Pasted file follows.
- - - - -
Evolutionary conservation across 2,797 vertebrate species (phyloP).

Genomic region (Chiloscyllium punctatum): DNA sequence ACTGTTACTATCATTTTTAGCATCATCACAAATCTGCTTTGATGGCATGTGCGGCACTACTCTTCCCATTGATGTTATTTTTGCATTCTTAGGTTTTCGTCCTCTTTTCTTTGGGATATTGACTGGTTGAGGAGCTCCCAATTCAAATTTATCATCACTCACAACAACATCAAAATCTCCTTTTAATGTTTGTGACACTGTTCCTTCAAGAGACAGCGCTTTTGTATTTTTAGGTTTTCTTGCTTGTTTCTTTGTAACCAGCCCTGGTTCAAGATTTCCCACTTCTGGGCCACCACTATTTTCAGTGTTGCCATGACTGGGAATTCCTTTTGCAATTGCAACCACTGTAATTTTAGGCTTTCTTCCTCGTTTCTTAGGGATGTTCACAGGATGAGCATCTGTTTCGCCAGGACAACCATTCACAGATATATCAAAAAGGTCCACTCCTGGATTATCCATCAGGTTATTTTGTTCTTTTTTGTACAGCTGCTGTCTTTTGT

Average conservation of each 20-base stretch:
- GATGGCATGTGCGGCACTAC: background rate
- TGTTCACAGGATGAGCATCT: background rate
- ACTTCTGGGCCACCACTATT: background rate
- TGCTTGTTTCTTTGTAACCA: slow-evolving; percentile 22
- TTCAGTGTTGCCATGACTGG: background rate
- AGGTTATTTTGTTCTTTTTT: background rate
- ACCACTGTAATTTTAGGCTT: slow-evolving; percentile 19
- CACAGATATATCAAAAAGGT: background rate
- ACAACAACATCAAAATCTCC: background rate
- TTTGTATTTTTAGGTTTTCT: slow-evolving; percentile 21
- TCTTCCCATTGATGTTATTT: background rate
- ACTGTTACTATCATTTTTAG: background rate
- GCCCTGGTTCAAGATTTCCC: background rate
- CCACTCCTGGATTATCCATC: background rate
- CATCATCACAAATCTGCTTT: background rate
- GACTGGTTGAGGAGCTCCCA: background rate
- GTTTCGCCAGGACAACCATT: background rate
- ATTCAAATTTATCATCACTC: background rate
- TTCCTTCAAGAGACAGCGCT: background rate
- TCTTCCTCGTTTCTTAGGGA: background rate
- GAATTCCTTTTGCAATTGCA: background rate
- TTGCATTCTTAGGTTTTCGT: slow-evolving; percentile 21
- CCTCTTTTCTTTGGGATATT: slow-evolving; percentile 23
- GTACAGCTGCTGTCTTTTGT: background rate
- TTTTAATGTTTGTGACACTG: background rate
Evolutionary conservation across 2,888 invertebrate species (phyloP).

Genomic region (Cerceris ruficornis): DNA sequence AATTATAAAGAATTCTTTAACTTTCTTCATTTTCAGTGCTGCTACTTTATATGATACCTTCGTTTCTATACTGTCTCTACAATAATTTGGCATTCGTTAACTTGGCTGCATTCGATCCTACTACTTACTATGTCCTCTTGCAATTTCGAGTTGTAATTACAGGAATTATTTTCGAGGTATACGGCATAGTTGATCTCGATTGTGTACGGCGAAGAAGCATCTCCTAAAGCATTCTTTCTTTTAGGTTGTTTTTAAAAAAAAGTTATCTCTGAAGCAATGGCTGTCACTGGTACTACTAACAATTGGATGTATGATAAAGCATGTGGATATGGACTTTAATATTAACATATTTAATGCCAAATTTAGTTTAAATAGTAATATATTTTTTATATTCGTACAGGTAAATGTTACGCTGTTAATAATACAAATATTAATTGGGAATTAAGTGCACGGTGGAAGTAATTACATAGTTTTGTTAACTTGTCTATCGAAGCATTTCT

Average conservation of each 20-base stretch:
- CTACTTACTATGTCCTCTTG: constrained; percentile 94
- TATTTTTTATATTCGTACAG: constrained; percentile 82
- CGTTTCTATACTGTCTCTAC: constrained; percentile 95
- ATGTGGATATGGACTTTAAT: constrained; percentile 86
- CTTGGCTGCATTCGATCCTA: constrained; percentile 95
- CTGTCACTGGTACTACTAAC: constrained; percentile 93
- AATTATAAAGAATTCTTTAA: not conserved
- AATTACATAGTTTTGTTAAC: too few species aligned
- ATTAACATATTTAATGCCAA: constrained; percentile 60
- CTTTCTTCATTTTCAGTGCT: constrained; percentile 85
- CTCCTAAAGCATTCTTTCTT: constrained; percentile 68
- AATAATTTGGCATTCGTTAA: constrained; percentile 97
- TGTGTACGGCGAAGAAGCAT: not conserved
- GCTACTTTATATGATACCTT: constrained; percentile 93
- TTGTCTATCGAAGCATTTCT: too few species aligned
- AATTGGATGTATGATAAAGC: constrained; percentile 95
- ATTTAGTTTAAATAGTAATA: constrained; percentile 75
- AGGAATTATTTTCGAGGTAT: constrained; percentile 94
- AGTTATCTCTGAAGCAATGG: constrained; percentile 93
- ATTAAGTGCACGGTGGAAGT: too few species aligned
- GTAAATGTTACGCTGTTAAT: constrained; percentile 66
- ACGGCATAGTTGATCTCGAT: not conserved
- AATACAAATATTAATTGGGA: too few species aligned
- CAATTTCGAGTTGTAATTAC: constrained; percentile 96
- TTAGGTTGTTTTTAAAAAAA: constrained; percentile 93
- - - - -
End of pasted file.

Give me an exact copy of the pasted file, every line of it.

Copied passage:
Evolutionary conservation across 2,797 vertebrate species (phyloP).

Genomic region (Chiloscyllium punctatum): DNA sequence ACTGTTACTATCATTTTTAGCATCATCACAAATCTGCTTTGATGGCATGTGCGGCACTACTCTTCCCATTGATGTTATTTTTGCATTCTTAGGTTTTCGTCCTCTTTTCTTTGGGATATTGACTGGTTGAGGAGCTCCCAATTCAAATTTATCATCACTCACAACAACATCAAAATCTCCTTTTAATGTTTGTGACACTGTTCCTTCAAGAGACAGCGCTTTTGTATTTTTAGGTTTTCTTGCTTGTTTCTTTGTAACCAGCCCTGGTTCAAGATTTCCCACTTCTGGGCCACCACTATTTTCAGTGTTGCCATGACTGGGAATTCCTTTTGCAATTGCAACCACTGTAATTTTAGGCTTTCTTCCTCGTTTCTTAGGGATGTTCACAGGATGAGCATCTGTTTCGCCAGGACAACCATTCACAGATATATCAAAAAGGTCCACTCCTGGATTATCCATCAGGTTATTTTGTTCTTTTTTGTACAGCTGCTGTCTTTTGT

Average conservation of each 20-base stretch:
- GATGGCATGTGCGGCACTAC: background rate
- TGTTCACAGGATGAGCATCT: background rate
- ACTTCTGGGCCACCACTATT: background rate
- TGCTTGTTTCTTTGTAACCA: slow-evolving; percentile 22
- TTCAGTGTTGCCATGACTGG: background rate
- AGGTTATTTTGTTCTTTTTT: background rate
- ACCACTGTAATTTTAGGCTT: slow-evolving; percentile 19
- CACAGATATATCAAAAAGGT: background rate
- ACAACAACATCAAAATCTCC: background rate
- TTTGTATTTTTAGGTTTTCT: slow-evolving; percentile 21
- TCTTCCCATTGATGTTATTT: background rate
- ACTGTTACTATCATTTTTAG: background rate
- GCCCTGGTTCAAGATTTCCC: background rate
- CCACTCCTGGATTATCCATC: background rate
- CATCATCACAAATCTGCTTT: background rate
- GACTGGTTGAGGAGCTCCCA: background rate
- GTTTCGCCAGGACAACCATT: background rate
- ATTCAAATTTATCATCACTC: background rate
- TTCCTTCAAGAGACAGCGCT: background rate
- TCTTCCTCGTTTCTTAGGGA: background rate
- GAATTCCTTTTGCAATTGCA: background rate
- TTGCATTCTTAGGTTTTCGT: slow-evolving; percentile 21
- CCTCTTTTCTTTGGGATATT: slow-evolving; percentile 23
- GTACAGCTGCTGTCTTTTGT: background rate
- TTTTAATGTTTGTGACACTG: background rate
Evolutionary conservation across 2,888 invertebrate species (phyloP).

Genomic region (Cerceris ruficornis): DNA sequence AATTATAAAGAATTCTTTAACTTTCTTCATTTTCAGTGCTGCTACTTTATATGATACCTTCGTTTCTATACTGTCTCTACAATAATTTGGCATTCGTTAACTTGGCTGCATTCGATCCTACTACTTACTATGTCCTCTTGCAATTTCGAGTTGTAATTACAGGAATTATTTTCGAGGTATACGGCATAGTTGATCTCGATTGTGTACGGCGAAGAAGCATCTCCTAAAGCATTCTTTCTTTTAGGTTGTTTTTAAAAAAAAGTTATCTCTGAAGCAATGGCTGTCACTGGTACTACTAACAATTGGATGTATGATAAAGCATGTGGATATGGACTTTAATATTAACATATTTAATGCCAAATTTAGTTTAAATAGTAATATATTTTTTATATTCGTACAGGTAAATGTTACGCTGTTAATAATACAAATATTAATTGGGAATTAAGTGCACGGTGGAAGTAATTACATAGTTTTGTTAACTTGTCTATCGAAGCATTTCT

Average conservation of each 20-base stretch:
- CTACTTACTATGTCCTCTTG: constrained; percentile 94
- TATTTTTTATATTCGTACAG: constrained; percentile 82
- CGTTTCTATACTGTCTCTAC: constrained; percentile 95
- ATGTGGATATGGACTTTAAT: constrained; percentile 86
- CTTGGCTGCATTCGATCCTA: constrained; percentile 95
- CTGTCACTGGTACTACTAAC: constrained; percentile 93
- AATTATAAAGAATTCTTTAA: not conserved
- AATTACATAGTTTTGTTAAC: too few species aligned
- ATTAACATATTTAATGCCAA: constrained; percentile 60
- CTTTCTTCATTTTCAGTGCT: constrained; percentile 85
- CTCCTAAAGCATTCTTTCTT: constrained; percentile 68
- AATAATTTGGCATTCGTTAA: constrained; percentile 97
- TGTGTACGGCGAAGAAGCAT: not conserved
- GCTACTTTATATGATACCTT: constrained; percentile 93
- TTGTCTATCGAAGCATTTCT: too few species aligned
- AATTGGATGTATGATAAAGC: constrained; percentile 95
- ATTTAGTTTAAATAGTAATA: constrained; percentile 75
- AGGAATTATTTTCGAGGTAT: constrained; percentile 94
- AGTTATCTCTGAAGCAATGG: constrained; percentile 93
- ATTAAGTGCACGGTGGAAGT: too few species aligned
- GTAAATGTTACGCTGTTAAT: constrained; percentile 66
- ACGGCATAGTTGATCTCGAT: not conserved
- AATACAAATATTAATTGGGA: too few species aligned
- CAATTTCGAGTTGTAATTAC: constrained; percentile 96
- TTAGGTTGTTTTTAAAAAAA: constrained; percentile 93